Chicago, Illinois (NED).–Secretary of State Jesse White initiated legislation that would allow 16- and 17-year-olds to register for the state’s First Person Consent Organ/Tissue Donor Registry when they receive their driver’s license or identification card.
The legislation was introduced by state Sen. Mattie Hunter (D-Chicago) and state Rep. Deb Conroy (D-Villa Park).
“Our goal is always to save lives,” White said. “Thousands of Illinoisans are waiting for an organ. Many of those who wait are someone’s mother, father, daughter or son. This legislation, which the vast majority of other states have implemented, is an important step in reducing the number of those on the waiting list.”
The legislation amends the Illinois Anatomical Gift Act allowing 16- and 17-year-olds to join the First Person Consent Organ/Tissue Donor Registry. Under current law, an individual must be at least 18 years old to join the registry. Those who join the registry will receive a letter from the Secretary of State’s office thanking them for joining. White encourages 16- and 17-year-olds to use this letter as a basis for discussing their decision with their parents.
By joining the First Person Consent Organ/Tissue Donor Registry, 16- and 17-year-olds will be giving consent to donate their organs and tissue at the time of their death, with a single limitation. The procurement organizations, Gift of Hope Organ and Tissue Network and Mid-America Transplant, must make a reasonable effort to contact a parent or guardian to ensure that they approve of the donation. The parent or guardian will have the opportunity to overturn the child’s decision. Once the 16- or 17-year-old turns 18, his/her decision would be considered legally binding without limitation.
There are 47 states that have enacted this legislation including Colorado, Indiana, Kentucky, Maine, Missouri, New York, North Carolina and Wisconsin.
In 2016, 121,553 16-year-olds and 132,852 17-year-olds were issued driver’s licenses as well as 41,250 16-year-olds and 54,362 17-year-olds were issued identification cards.
“Choosing to give life to another is a wonderful gift,” said state Sen. Hunter. “I’m proud to help work to end the waiting for the thousands across our state.”
“As the wife of someone who is in need of an organ, I believe that this legislation works to expand those who choose to give to this life-giving program,” said state Rep. Conroy, who is planning on donating her kidney to her husband. “Others who are waiting may never receive their gift without those who say ‘yes’ to organ/tissue donation.”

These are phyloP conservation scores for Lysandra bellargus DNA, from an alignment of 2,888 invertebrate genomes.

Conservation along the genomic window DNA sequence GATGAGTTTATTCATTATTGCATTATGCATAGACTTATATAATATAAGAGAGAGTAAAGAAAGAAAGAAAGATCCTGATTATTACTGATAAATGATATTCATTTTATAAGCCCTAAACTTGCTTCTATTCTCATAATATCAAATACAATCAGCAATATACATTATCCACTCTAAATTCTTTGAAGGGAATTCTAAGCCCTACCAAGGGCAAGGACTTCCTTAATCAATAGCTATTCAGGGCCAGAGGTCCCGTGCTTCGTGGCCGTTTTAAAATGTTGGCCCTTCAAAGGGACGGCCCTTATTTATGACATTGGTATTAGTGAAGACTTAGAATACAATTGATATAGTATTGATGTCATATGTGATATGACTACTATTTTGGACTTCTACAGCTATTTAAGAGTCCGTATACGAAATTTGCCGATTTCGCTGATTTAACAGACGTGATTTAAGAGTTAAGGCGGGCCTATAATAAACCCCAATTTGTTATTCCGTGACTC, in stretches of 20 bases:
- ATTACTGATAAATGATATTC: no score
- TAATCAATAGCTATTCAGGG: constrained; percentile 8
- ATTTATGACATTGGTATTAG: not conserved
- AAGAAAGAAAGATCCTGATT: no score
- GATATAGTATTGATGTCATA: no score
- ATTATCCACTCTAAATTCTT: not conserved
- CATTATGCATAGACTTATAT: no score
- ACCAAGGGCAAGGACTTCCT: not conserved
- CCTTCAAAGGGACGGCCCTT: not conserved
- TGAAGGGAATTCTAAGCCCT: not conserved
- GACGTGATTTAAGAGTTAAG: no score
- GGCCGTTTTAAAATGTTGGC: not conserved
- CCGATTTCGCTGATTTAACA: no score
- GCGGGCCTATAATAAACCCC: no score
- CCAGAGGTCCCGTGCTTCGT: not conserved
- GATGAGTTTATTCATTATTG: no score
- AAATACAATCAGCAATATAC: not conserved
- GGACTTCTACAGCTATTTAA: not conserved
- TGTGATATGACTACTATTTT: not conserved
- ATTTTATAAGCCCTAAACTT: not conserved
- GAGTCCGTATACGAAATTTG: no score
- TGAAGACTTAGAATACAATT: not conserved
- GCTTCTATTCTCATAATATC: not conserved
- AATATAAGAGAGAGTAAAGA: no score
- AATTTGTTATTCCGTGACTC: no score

"At Gift of Hope, our mission is to save and enhance the lives of as many people as possible through organ and tissue donation," said Kevin Cmunt, president and CEO of Gift of Hope. "Giving 16- and 17-year-olds the opportunity to register to become organ and tissue donors can turn a tragic loss into a rewarding renewal and life."
"Currently, there are thousands of people waiting for lifesaving organ transplants in Illinois. This new legislation could potentially help save lives across the state," said Diane Brockmeier, president and CEO of Mid-America Transplant, a federally designated organ procurement organization serving 28 counties in southern Illinois.
Approximately 4,700 people are on the waiting list and about 300 people die each year waiting for an organ transplant. One person can improve the quality of life for up to 25 people. Currently, 6.1 million Illinoisans are registered with the state’s registry.
White announced the bill during a press conference at the James R. Thompson Center in Chicago. Also in attendance at the event were: state Rep. Dan Brady (R-Bloomington), state Rep. Juliana Stratton (D-Chicago), state Rep. Natalie Manley (D-Joliet), state Rep. Katie Stuart (D-Edwardsville), state Sen. Pam Althoff (R-McHenry), state Sen. Bill Haine (D-Alton), state Sen. Karen McConnaughay (R-West Dundee) and state Sen. James Clayborne, Jr. (D-East St. Louis) who is a kidney recipient.
Illinoisans can register with the Secretary of State’s Organ/Tissue Donor Registry at LifeGoesOn.com, by calling 1-800-210-2106 or visiting their local Driver Services facility.